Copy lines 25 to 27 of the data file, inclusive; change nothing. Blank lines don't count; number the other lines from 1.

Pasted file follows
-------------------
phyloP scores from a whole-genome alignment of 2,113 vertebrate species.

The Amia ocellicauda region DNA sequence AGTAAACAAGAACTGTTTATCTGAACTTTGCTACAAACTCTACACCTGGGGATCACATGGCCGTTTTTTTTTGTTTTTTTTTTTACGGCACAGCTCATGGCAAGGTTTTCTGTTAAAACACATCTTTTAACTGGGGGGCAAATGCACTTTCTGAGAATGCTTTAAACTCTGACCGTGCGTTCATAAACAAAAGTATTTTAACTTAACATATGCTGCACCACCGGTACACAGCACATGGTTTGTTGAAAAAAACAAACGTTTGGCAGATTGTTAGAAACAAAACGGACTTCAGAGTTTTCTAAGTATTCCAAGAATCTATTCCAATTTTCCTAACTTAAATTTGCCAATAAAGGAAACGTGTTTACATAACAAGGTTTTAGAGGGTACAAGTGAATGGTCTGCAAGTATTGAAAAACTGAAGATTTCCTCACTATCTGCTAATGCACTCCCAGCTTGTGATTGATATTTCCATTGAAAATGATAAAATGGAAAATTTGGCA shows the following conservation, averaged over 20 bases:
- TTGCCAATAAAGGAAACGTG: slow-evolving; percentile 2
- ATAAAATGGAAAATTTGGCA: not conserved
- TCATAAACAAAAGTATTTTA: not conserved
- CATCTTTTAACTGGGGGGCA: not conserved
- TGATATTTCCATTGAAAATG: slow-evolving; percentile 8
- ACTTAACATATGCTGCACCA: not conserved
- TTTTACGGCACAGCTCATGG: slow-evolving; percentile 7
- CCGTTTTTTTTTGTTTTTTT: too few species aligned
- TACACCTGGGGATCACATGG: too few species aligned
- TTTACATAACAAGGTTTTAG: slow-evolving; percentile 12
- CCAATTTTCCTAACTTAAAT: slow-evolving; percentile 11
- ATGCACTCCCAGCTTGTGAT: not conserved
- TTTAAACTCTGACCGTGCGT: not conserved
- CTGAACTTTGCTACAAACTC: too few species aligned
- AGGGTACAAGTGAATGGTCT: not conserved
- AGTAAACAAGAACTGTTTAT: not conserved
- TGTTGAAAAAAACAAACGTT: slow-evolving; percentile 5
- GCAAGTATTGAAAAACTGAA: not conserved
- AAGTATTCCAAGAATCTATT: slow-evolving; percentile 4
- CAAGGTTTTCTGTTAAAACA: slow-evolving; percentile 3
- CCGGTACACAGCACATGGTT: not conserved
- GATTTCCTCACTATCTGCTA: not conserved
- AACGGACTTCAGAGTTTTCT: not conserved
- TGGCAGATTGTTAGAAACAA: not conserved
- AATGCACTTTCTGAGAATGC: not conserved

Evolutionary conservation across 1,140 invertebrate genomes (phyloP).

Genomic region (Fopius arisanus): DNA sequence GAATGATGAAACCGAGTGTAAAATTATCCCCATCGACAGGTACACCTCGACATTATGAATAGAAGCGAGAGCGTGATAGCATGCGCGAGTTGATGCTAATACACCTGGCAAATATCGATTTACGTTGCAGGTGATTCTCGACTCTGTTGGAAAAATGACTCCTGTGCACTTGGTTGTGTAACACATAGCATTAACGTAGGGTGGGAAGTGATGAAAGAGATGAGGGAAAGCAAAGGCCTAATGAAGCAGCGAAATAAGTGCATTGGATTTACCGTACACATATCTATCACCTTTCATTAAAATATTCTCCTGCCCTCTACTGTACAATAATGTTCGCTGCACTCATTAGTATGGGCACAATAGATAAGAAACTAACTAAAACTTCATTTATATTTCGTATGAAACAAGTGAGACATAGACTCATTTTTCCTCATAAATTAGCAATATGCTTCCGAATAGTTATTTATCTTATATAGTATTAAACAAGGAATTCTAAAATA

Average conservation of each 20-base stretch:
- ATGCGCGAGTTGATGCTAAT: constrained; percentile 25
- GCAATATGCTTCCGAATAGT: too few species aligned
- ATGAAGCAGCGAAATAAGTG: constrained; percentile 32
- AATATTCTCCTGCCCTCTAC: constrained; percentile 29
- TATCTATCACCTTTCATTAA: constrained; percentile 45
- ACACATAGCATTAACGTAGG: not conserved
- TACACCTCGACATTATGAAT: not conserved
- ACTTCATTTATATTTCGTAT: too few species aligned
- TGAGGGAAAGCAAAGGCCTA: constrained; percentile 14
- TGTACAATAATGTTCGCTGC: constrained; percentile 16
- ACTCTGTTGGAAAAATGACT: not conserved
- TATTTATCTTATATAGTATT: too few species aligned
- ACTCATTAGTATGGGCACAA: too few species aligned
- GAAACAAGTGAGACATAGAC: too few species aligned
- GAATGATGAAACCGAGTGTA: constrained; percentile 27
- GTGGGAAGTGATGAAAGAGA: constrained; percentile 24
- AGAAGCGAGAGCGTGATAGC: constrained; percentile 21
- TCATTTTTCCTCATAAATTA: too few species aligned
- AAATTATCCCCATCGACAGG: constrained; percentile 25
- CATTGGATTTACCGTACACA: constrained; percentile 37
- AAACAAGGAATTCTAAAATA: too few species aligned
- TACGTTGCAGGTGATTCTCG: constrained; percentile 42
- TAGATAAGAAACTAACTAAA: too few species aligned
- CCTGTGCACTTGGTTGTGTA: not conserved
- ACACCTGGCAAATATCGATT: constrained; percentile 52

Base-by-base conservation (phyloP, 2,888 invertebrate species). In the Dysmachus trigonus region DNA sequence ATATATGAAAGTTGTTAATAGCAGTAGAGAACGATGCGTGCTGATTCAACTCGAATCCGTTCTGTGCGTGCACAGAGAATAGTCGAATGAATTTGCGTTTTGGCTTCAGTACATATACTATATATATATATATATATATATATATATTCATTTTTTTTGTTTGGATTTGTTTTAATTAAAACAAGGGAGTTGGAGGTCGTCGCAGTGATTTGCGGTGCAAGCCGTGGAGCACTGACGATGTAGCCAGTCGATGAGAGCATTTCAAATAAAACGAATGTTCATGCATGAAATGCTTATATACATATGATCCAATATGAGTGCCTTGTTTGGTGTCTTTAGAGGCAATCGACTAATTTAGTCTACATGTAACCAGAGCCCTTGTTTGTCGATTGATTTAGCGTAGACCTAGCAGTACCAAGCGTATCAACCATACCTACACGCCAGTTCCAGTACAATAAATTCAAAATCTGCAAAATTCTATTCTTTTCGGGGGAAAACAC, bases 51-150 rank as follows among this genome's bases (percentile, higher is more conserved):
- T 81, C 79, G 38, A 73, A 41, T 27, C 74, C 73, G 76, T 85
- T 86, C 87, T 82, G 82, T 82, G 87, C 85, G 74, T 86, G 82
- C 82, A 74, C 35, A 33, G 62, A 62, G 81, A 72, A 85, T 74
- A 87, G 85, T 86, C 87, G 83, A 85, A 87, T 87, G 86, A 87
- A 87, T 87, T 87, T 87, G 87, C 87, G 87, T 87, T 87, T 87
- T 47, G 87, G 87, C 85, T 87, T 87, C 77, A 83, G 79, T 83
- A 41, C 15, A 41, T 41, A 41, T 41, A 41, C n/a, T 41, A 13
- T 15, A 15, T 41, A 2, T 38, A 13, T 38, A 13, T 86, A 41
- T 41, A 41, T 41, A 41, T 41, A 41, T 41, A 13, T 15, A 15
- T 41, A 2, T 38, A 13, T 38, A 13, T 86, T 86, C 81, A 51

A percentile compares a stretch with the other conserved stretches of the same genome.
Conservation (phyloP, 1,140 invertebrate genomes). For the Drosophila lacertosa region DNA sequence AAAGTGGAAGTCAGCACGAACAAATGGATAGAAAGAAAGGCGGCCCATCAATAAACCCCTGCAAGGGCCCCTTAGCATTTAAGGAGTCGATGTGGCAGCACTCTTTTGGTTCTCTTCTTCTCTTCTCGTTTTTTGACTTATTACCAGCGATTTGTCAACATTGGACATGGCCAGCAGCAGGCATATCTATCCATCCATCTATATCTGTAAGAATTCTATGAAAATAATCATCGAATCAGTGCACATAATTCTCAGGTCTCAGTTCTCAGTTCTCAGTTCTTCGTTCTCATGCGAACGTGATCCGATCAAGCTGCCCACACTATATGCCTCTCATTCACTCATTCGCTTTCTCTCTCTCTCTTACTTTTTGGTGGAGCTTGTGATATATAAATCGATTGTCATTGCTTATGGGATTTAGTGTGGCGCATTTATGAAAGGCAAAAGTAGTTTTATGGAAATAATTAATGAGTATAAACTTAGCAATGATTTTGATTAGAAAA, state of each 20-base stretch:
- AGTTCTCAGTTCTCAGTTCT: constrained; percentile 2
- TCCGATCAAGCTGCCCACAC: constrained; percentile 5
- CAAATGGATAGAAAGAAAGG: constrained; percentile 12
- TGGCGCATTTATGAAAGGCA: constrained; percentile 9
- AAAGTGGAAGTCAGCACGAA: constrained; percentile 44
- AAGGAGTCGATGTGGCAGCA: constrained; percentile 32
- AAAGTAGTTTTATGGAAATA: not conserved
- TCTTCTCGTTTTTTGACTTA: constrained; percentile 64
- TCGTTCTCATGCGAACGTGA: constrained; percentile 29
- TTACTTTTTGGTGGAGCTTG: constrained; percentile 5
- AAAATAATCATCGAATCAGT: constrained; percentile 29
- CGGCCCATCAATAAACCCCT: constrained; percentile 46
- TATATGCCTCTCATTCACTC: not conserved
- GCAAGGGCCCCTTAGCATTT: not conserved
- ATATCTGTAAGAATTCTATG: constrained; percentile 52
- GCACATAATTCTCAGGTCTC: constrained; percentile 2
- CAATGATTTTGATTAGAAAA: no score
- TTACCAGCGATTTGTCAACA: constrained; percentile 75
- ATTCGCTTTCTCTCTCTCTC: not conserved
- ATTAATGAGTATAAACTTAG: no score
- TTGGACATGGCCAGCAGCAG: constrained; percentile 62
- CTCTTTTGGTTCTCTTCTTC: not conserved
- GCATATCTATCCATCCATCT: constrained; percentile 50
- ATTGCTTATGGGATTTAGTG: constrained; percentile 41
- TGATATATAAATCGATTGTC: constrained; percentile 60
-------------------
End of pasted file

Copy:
- AACGGACTTCAGAGTTTTCT: not conserved
- TGGCAGATTGTTAGAAACAA: not conserved
- AATGCACTTTCTGAGAATGC: not conserved